How To Be A Supportive Parent At The Game

Watching your son or daughter play can be exciting, fun... and stressful. We want to see them succeed, but sometimes our excitement can be a distraction. Here are 5 tips to help be a more supportive parent at the game.

Does your heart race when you see your child get the ball? Does your foot involuntarily spasm when they’re open to score? Is your voice hoarse by the time the final whistle blows?

Watching your son or daughter play can be exciting, fun… and stressful. As parents, we want to see our kids be successful –to enjoy themselves, make the right pass, or score the game winning goal. We are there to support them, and sometimes our excitement can be a distraction. They already have enough going on while they’re in the game. We want to help, but that may not always be the case.

We’ve been there –both as parents and as coaches. So where’s the line? The fine balance between supporting our child and being a distraction. We found 5 tips we recommend to help be a more supportive parent at the game.

1. Be positive
First and foremost, the atmosphere a parent creates around a game and the sport is absorbed and magnified tenfold by our children. The energy we put out, they take in. This is why being positive has such a profound impact on a child’s performance. It’s easy to be positive when they’re doing well. But even when they are struggling, providing positive feedback helps them learn and grow from the experience.

2. Let coaches coach
The coach runs practice, sets a game plan, and knows the team dynamic. He or she is there to provide direction and leadership to the players –we are there to champion our kids and the team. When those lines start getting blurred, it can be distracting and even harmful to everyone’s performance.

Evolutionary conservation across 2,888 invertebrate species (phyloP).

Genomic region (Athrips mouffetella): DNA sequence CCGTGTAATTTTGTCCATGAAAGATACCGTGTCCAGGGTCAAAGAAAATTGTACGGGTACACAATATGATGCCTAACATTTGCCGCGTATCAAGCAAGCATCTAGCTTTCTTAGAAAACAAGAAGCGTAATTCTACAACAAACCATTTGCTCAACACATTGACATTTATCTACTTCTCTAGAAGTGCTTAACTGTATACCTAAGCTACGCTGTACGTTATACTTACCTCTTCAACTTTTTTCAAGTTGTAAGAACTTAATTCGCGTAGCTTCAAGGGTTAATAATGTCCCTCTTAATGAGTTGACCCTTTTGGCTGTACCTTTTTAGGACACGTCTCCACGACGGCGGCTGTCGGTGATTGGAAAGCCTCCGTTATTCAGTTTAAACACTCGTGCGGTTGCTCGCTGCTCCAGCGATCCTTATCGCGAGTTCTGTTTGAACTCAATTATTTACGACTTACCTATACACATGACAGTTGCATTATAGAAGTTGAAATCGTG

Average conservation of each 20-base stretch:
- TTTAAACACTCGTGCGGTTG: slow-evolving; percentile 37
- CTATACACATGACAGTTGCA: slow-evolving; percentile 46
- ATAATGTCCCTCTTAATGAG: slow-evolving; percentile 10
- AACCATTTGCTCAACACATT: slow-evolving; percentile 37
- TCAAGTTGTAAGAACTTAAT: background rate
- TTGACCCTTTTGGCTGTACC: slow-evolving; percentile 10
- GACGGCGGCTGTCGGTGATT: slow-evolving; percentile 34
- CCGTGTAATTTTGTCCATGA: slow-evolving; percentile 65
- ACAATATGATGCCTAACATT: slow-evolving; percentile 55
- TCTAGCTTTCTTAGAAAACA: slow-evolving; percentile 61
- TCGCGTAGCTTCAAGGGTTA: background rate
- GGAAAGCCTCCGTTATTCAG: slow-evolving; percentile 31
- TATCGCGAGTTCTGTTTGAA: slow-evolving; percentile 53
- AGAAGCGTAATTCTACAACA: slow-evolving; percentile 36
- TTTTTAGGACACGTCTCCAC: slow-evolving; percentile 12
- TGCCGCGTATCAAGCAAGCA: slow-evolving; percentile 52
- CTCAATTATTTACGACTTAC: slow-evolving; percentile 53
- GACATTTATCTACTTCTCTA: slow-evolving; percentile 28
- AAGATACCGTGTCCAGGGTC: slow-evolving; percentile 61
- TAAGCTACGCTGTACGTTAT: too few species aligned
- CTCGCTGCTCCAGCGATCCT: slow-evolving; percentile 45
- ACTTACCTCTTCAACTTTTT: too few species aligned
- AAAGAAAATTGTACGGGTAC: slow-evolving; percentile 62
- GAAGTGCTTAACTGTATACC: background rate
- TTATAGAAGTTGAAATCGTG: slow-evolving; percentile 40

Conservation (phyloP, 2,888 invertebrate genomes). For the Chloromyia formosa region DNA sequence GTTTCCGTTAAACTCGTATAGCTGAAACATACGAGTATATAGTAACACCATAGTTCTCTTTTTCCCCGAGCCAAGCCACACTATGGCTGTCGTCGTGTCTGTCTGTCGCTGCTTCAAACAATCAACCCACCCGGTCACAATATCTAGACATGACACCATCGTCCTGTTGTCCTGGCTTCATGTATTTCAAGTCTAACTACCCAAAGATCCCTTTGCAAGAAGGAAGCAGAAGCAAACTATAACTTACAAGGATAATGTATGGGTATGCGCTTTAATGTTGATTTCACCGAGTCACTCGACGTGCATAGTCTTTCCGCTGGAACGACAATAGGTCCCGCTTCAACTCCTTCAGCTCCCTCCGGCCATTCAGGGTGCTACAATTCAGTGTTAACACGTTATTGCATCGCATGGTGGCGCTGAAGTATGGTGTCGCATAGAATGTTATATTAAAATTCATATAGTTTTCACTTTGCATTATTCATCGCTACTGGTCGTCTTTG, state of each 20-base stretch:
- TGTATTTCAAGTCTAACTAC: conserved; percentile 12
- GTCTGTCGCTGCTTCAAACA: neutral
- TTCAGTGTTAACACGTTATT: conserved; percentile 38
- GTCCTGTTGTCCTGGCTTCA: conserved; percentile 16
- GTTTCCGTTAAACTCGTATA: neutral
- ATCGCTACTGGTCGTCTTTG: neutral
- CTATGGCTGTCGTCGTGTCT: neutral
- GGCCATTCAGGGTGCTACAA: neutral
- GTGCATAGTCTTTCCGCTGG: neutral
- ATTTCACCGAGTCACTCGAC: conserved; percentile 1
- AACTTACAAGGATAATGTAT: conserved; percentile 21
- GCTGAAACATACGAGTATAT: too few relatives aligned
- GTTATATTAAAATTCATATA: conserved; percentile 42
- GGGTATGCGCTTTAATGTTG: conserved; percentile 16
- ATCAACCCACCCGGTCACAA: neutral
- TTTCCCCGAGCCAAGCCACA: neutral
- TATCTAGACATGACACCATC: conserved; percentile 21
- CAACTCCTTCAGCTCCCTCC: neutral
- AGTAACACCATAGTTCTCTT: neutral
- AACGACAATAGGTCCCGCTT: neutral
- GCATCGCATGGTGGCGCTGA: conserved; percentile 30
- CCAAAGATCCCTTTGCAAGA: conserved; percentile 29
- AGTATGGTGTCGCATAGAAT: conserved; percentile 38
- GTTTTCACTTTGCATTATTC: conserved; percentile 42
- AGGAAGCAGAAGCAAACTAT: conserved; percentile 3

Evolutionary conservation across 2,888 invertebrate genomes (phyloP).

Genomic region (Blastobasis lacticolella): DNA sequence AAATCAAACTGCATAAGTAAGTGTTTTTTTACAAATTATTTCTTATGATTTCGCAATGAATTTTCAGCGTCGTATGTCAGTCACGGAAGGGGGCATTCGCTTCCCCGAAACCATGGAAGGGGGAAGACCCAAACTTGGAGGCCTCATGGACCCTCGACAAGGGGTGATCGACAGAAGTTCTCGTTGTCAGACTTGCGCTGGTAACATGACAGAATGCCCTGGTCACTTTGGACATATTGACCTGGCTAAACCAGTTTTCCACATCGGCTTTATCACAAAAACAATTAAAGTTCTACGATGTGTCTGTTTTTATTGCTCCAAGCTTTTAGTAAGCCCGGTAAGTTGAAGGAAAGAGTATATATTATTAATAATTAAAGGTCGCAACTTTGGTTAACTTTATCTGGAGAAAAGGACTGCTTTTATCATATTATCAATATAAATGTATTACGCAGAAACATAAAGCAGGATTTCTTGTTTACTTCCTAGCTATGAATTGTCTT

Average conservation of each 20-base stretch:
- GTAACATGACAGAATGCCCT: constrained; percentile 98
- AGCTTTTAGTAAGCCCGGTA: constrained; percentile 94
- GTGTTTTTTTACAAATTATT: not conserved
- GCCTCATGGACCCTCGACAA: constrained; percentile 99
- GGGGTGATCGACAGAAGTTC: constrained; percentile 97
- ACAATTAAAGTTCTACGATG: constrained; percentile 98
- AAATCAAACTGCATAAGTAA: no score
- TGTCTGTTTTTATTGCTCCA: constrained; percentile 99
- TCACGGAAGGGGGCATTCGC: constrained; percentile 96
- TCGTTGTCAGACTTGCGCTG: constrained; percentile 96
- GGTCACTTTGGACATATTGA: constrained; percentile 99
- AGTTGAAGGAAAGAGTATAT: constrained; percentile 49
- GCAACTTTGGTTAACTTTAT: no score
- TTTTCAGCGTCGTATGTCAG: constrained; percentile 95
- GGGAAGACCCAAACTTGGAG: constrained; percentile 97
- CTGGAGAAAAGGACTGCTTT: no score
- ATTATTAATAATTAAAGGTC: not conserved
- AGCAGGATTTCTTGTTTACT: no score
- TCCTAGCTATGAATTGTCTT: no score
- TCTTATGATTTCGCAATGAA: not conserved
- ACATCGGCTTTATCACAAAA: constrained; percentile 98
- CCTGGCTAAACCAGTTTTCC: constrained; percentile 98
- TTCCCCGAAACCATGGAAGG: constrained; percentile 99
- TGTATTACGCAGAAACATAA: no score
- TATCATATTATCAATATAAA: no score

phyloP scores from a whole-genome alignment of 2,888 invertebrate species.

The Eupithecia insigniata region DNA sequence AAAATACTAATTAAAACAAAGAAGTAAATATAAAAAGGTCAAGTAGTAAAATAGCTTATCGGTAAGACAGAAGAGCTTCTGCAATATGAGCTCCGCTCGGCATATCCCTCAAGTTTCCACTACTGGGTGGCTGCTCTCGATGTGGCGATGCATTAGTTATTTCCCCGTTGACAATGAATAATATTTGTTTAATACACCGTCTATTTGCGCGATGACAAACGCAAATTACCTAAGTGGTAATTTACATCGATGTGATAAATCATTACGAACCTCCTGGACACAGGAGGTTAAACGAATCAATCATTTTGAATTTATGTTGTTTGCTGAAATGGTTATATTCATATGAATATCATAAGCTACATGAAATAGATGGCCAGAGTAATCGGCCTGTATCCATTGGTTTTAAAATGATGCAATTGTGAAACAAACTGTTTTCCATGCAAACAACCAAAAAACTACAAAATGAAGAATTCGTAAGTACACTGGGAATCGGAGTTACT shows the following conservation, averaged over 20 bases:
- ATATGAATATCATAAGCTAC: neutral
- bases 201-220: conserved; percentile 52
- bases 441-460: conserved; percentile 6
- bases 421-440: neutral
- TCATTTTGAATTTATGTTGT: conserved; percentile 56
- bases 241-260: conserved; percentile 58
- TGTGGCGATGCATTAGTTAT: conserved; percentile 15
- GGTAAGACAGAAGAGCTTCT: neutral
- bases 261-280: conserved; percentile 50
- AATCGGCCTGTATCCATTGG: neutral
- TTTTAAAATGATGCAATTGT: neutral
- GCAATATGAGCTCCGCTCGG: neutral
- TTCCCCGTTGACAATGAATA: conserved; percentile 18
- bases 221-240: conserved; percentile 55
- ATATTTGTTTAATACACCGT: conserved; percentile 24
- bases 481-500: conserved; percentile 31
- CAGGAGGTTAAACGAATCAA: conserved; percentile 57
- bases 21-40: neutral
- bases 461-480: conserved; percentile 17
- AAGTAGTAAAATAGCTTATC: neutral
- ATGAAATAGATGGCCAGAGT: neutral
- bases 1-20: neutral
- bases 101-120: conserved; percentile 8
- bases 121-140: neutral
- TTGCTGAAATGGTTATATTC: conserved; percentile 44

3. Referees are people too
A missed call. A whistle doesn’t go our way. A penalty that shouldn’t have been. As perfect as we want the game to be ruled, referees are only human. They are there because they have a passion for the game too and want to a part of it. As much as we want to blame refs for a negative outcome, they are not the only factor. Let them do their job and cheer on your team to focus and stay positive.

4. Show your appreciation
“I love to watch you play.” A phrase that is always felt but may go unsaid. These powerful words of support can change a bad mood after a rough game into a positive experience. We even get frustrated at times and want to help our kids perform better, but our role as parents is to provide them with a safe and supportive environment.

5. Be proud
It goes without saying –we are so proud of our kids. Win or lose, we are there to support and cheer them on. Of course we want them to win, but no one wins all the time. What we can do all the time though is let them know how much fun it is to be there and watch them play. The outcome of the game is never as important as supporting our kids and creating a positive environment.

Establishing a healthy and happy atmosphere for our kids is the key to being a supportive parent at the game. This focus provides a concrete divide between being encouraging and being distracting. Watching them play is still going to be stressful–we’re still going to have involuntary twitches and sore throats–but we are also going to make sure our kids have fun, learn life lessons, and build character. Because at the end of the day, that’s what playing a game really is all about.

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